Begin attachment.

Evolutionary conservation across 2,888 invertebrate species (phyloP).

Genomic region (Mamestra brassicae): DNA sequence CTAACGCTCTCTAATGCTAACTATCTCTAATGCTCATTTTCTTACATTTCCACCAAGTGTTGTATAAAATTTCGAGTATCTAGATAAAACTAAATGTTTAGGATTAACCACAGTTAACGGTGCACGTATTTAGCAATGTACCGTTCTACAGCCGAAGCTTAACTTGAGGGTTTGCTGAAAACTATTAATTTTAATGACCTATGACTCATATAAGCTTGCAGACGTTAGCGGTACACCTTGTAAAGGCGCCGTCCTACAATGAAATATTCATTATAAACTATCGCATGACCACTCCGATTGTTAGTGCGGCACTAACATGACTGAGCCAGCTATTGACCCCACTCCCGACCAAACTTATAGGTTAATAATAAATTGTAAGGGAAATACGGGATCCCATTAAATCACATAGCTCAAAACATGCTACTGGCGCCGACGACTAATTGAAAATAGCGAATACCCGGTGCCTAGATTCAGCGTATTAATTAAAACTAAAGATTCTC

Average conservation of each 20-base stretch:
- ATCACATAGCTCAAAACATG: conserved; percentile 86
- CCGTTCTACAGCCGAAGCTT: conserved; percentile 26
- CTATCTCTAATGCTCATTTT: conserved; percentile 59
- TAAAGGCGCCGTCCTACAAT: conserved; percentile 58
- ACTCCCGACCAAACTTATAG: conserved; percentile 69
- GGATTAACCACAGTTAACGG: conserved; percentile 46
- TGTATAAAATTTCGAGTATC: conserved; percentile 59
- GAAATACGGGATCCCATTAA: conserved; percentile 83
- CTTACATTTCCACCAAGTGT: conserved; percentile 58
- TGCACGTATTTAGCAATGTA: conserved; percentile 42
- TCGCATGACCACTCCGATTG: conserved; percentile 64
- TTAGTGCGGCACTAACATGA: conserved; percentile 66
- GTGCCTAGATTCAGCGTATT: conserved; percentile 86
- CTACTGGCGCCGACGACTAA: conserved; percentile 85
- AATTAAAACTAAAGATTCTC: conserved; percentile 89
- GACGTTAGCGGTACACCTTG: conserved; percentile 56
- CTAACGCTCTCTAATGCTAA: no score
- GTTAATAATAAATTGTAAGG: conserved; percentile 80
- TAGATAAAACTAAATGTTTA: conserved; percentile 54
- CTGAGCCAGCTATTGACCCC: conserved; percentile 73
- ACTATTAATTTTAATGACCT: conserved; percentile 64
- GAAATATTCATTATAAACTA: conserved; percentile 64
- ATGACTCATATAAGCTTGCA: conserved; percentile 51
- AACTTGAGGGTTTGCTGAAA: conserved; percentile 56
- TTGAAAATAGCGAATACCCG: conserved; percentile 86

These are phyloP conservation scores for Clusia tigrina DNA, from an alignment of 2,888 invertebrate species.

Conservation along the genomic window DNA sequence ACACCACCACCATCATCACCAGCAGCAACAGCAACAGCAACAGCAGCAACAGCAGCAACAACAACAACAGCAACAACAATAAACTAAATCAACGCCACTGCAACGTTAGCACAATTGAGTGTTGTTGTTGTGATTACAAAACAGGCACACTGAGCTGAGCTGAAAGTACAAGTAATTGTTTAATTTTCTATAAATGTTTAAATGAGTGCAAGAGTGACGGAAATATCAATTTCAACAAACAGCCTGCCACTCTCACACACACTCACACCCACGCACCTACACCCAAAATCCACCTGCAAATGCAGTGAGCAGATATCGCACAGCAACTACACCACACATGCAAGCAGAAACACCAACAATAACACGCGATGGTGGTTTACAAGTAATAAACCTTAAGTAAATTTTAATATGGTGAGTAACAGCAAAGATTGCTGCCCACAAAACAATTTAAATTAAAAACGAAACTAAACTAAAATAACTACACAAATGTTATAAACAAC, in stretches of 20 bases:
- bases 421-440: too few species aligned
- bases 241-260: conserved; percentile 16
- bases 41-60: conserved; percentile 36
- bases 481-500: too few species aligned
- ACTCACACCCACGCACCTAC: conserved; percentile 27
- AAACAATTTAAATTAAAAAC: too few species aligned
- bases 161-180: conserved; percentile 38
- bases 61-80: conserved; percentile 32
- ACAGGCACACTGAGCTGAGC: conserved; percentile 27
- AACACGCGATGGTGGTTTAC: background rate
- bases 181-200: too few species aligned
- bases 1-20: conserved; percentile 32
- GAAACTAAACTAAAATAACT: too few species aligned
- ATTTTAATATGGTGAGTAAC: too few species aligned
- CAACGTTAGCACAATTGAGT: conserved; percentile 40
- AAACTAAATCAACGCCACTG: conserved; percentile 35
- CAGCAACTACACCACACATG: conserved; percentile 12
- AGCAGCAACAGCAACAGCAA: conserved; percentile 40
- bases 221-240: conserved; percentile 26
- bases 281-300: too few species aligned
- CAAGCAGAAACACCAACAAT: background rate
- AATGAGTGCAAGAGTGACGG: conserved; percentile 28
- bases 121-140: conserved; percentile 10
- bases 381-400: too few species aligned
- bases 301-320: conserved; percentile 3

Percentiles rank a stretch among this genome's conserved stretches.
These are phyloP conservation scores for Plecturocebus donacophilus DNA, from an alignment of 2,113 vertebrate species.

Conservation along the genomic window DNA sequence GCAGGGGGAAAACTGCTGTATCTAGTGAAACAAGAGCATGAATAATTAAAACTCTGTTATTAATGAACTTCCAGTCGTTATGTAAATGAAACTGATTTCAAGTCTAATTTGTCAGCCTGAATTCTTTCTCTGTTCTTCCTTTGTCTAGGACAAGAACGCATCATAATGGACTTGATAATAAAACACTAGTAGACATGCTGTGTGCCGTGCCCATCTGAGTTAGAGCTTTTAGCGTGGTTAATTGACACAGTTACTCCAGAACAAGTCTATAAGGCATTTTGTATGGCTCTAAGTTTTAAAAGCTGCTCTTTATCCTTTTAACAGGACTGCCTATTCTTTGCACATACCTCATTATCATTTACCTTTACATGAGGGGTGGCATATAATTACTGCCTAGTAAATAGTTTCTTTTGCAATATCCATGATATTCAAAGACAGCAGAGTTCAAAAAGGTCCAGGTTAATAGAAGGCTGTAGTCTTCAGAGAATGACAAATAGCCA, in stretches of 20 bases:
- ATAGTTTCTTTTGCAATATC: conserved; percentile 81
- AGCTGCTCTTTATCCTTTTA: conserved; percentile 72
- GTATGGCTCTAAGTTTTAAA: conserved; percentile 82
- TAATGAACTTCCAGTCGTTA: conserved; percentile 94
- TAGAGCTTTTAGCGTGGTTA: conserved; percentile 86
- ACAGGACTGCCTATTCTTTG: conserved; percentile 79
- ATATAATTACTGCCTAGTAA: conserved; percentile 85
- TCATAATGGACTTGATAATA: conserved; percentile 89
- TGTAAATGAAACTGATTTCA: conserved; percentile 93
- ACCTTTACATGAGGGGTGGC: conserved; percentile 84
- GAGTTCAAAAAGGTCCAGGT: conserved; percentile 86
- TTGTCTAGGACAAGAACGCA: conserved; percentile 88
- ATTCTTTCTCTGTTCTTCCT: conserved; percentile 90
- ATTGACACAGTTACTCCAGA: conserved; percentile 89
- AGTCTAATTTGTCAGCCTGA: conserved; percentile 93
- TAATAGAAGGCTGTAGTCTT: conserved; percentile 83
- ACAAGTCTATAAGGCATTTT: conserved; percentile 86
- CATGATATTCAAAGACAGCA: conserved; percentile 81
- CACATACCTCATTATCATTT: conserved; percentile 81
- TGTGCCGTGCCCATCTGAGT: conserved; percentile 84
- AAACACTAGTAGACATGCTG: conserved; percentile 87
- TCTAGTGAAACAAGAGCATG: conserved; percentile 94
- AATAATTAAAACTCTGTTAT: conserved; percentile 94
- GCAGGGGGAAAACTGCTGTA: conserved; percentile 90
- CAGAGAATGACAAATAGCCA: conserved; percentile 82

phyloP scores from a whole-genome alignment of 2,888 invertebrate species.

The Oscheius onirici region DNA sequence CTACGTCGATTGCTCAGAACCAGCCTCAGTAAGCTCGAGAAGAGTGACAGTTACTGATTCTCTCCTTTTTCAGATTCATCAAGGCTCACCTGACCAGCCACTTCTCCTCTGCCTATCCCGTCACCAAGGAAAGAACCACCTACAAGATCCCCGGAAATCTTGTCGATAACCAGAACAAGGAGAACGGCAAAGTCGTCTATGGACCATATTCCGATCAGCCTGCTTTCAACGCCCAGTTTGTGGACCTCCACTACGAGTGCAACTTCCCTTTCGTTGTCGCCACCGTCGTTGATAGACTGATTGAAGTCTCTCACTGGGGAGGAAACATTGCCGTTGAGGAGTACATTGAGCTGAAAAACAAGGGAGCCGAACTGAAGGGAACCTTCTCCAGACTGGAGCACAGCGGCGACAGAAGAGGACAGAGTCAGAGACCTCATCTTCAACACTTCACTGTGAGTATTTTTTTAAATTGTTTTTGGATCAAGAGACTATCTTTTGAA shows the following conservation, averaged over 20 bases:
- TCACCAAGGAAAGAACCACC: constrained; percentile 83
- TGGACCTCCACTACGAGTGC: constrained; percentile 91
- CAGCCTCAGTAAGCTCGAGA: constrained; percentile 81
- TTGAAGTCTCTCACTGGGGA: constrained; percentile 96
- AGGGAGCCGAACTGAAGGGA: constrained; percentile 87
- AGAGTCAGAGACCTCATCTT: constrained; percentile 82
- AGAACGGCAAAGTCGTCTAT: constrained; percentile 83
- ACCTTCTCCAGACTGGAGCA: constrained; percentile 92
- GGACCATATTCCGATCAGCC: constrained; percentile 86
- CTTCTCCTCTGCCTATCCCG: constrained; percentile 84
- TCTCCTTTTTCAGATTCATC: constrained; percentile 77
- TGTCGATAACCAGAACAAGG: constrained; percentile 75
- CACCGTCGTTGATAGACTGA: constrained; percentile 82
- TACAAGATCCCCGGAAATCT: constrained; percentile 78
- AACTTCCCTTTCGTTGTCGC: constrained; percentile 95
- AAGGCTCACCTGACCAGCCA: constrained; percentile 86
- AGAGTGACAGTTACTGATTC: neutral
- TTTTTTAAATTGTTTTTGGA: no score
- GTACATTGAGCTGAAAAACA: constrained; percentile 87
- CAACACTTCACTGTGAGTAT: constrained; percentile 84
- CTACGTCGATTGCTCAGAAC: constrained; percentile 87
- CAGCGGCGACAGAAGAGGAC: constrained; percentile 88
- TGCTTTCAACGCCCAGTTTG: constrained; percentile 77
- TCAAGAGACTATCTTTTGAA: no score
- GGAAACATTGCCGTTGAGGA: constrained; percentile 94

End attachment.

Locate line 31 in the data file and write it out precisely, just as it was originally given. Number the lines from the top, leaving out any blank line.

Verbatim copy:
- bases 421-440: too few species aligned